The recent news on 17th November 2017 from Baswan committee appointed by the UPSC which recommended removal of optional papers along with a reduction of upper age limit, which is yet to be finalized. According to the news, most aspirants feel it would be a game-changer as there is a huge difference in the award of marks in the optional, while some subjects have innate advantages. The news also states the trainers of Civil Services’ aspirants feel the removal of optionals may work to the advantage of urban youngsters since it would test their general knowledge and would be on other governance-related subjects like public administration and law.
The CSE Mains exam consists of two optional papers (Paper I & II) out of nine total papers. A list is provided by UPSC which consists of variety of subjects from fields of Humanities, Literature, Commerce, Science, Medicine, Engineering etc. The difficulty level of these subjects is up to graduation and/or honours in that particular subject.
The factor that needs to be considered is what are the real pros and cons of optional papers in CSE Mains.
Let us first discuss the positives:
1. The optional paper ensures that a candidate preparing to become civil servant is not losing the hard work put to study the subject in graduation, also gives them an advantage of scoring well since they have already studied the subject.
2. Optional paper judges a candidate’s ability of analytical thinking as well as application-based thinking.The CSE must not be only general studies oriented, as there may arise a possibility of reduction in the quality of civil servants the nation gets.
3. The candidates are obliged to study a subject for optional paper, this makes them smarter, gain knowledge and be well prepared to be able to serve the nation as responsible civil servants.
4. There are few optional subjects like Political Science, History, Geography, Economics, Public Administration etc which also cover syllabus for Prelims paper I and General Studies paper II, III,IV and V in Mains. So, candidates opting these subjects get a better advantage to prepare for Prelims and Mains thus saving study time.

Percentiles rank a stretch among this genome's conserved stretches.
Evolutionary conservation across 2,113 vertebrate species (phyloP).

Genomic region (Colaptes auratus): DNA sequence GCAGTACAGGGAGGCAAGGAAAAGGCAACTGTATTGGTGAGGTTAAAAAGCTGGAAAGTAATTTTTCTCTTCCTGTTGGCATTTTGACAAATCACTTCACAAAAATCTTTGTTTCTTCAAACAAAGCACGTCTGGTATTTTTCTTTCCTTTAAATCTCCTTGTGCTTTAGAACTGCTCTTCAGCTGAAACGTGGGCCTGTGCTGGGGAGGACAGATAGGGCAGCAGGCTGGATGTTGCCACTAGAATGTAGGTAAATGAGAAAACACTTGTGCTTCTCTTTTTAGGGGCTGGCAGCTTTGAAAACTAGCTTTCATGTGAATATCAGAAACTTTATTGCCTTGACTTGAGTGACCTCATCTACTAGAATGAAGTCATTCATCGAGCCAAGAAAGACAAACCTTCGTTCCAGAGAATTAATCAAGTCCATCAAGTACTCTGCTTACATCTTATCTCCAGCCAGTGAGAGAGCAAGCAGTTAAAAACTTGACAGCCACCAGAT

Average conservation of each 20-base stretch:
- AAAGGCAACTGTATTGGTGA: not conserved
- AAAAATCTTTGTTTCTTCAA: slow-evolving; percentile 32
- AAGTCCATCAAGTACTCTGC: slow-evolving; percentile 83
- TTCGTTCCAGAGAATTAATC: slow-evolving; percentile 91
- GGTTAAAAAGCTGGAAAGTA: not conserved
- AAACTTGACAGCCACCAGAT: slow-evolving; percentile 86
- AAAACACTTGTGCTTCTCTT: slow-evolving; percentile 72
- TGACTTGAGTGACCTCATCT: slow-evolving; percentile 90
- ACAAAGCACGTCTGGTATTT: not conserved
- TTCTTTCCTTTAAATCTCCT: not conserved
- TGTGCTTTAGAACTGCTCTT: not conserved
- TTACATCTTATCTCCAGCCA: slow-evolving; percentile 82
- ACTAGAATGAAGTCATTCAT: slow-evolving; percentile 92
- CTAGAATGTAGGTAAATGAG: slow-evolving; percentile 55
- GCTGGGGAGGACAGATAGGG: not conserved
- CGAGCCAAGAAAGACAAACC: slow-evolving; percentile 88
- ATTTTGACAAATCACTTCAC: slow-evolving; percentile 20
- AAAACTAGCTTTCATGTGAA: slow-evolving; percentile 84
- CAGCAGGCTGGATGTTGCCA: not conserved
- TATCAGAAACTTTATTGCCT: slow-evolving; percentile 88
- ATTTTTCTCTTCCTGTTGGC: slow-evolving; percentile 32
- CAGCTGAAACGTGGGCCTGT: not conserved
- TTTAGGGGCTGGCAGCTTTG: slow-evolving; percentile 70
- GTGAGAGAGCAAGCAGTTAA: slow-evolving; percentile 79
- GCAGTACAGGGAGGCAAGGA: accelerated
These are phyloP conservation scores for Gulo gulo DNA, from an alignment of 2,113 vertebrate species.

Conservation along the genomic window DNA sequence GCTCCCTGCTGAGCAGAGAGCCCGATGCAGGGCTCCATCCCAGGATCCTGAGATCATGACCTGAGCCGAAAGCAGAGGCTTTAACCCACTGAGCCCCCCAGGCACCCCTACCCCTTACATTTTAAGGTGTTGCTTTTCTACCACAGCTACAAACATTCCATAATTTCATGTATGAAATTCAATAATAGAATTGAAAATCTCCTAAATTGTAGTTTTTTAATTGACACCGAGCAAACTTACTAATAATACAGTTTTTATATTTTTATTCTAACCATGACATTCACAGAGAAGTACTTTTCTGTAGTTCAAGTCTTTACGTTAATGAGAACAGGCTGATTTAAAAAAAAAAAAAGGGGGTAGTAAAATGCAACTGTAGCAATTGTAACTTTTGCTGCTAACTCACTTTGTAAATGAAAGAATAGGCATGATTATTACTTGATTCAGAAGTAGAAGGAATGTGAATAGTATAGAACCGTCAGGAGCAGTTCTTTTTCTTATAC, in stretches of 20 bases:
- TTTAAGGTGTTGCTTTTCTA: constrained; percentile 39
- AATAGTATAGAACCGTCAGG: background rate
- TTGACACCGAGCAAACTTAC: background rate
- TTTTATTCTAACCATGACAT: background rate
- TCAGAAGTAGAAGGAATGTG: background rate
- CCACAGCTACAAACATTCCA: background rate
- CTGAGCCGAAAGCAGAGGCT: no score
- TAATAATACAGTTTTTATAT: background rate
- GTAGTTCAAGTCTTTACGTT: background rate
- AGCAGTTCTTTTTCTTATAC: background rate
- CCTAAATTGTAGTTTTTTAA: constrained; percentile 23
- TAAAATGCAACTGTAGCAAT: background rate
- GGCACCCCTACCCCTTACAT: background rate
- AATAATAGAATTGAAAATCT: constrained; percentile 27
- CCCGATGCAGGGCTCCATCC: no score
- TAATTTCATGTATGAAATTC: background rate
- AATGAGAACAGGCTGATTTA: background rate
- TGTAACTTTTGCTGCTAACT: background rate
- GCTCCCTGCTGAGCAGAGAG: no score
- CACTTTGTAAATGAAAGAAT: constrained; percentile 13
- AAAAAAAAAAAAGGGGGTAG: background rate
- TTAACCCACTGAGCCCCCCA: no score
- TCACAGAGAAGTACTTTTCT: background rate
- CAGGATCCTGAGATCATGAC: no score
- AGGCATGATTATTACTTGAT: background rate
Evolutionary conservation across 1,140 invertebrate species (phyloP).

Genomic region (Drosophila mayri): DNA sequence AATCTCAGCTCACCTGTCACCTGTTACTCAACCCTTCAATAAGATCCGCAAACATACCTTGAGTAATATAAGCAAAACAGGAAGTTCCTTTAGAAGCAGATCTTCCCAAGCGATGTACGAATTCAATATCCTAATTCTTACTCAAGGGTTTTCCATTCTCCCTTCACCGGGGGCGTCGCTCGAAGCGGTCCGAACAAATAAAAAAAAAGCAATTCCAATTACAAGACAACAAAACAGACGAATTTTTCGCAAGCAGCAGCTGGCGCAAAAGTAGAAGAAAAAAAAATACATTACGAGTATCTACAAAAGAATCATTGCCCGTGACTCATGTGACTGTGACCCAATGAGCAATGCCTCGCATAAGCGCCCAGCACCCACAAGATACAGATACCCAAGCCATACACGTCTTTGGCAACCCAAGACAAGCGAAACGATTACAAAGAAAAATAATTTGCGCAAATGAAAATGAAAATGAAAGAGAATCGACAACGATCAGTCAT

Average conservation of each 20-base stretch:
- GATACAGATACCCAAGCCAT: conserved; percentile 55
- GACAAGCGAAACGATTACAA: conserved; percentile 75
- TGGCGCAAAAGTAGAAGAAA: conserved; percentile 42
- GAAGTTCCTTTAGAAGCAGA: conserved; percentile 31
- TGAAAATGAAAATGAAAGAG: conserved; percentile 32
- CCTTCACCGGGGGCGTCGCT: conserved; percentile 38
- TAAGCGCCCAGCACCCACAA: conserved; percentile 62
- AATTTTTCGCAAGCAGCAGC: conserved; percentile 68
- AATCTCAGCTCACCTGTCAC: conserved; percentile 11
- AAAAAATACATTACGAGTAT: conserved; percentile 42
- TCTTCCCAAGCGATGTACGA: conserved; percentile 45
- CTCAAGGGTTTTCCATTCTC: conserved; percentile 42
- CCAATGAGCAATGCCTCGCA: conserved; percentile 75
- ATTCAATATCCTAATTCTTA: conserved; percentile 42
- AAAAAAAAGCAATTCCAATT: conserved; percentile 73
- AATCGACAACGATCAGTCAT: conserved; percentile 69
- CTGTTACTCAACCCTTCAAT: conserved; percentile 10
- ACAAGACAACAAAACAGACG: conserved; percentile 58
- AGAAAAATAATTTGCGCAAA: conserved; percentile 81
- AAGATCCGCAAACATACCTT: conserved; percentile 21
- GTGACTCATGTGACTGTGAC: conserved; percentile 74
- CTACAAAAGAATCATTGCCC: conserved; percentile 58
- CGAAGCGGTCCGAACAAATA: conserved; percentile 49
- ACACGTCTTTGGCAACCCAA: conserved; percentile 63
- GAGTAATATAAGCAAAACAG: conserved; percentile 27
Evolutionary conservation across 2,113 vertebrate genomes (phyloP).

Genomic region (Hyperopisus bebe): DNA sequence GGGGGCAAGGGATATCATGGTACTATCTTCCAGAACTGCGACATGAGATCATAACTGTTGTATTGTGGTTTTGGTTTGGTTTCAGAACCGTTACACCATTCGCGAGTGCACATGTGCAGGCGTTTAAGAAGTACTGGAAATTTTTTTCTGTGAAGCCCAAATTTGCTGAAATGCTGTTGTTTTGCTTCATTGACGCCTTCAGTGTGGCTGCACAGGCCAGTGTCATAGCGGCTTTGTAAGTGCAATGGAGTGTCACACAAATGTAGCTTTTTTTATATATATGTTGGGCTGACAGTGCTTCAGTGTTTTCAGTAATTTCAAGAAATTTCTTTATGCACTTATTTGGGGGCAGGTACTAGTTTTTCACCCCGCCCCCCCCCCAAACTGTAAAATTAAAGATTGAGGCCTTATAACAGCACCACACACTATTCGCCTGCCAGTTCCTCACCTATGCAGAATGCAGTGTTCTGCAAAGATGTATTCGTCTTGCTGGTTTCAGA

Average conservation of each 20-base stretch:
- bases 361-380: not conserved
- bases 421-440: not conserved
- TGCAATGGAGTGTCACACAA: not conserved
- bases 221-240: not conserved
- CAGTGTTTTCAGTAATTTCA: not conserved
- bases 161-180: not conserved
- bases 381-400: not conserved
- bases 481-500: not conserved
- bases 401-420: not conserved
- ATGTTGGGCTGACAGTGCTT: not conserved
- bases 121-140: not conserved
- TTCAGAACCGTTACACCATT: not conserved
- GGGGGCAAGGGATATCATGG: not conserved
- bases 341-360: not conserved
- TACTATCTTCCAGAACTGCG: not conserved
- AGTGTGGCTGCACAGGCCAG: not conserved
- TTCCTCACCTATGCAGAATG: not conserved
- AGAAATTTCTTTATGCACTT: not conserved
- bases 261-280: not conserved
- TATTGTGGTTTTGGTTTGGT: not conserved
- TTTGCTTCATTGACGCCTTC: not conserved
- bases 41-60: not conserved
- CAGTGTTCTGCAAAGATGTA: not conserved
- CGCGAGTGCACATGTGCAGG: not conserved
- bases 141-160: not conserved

5. Candidates, in fact, learn humanities just because they want to appear for the Civil Services Exam. In the absence of Optional, students will refrain from learning humanities such as Sociology, Philosophy, Public Administration. Enrollments in colleges will drop considerably, which seems like a domino effect. Having studied these subjects, they also have a backup since they use the same subjects for NET & SET exams.
Let us now discuss the negatives involved with optional papers:
1. Candidates have to study an extra subject and not just basics but in depth, this increases the duration of preparation required for civil services. The syllabus that can be covered in few months will require more months to be allotted as the aspirant also has to prepare for the optional subject.
2. The overall difficulty level of civil services examination increases as the candidate needs to have the knowledge of the optional subject up to graduation and/or honours level.
3. The list of optional subjects provided by UPSC does not include a lot of subjects, specifically from Engineering and Medical fields. Therefore, an Engineering or a Medical Science candidate is left to choose a new subject and learn it from scratch. This is cringing for them as the Engineering or Medical students have to undergo tough competition right after higher secondary level and now they have to study a new subject from basics and score well.
4. Even though a big list of optional subjects is provided by UPSC, it is observed from previous years statistics that candidates usually choose the subject which is easy to learn and scoring whether or not it is related to their graduation field. Public administration, Geography, History, Sociology, Political Science and Psychology are the most preferred subjects and subjects like Physics, Chemistry, Botany, Zoology, Management, Statistics etc are rarely chosen as they are not easy and less scoring. Thus the nation gets civil servants with ample knowledge of frequently chosen optional subjects.
If instead of removing the optional papers, the choice of optional subjects can be revised. This way, there can be a possibility of raising the standard of the importance of CSE optional papers for the betterment.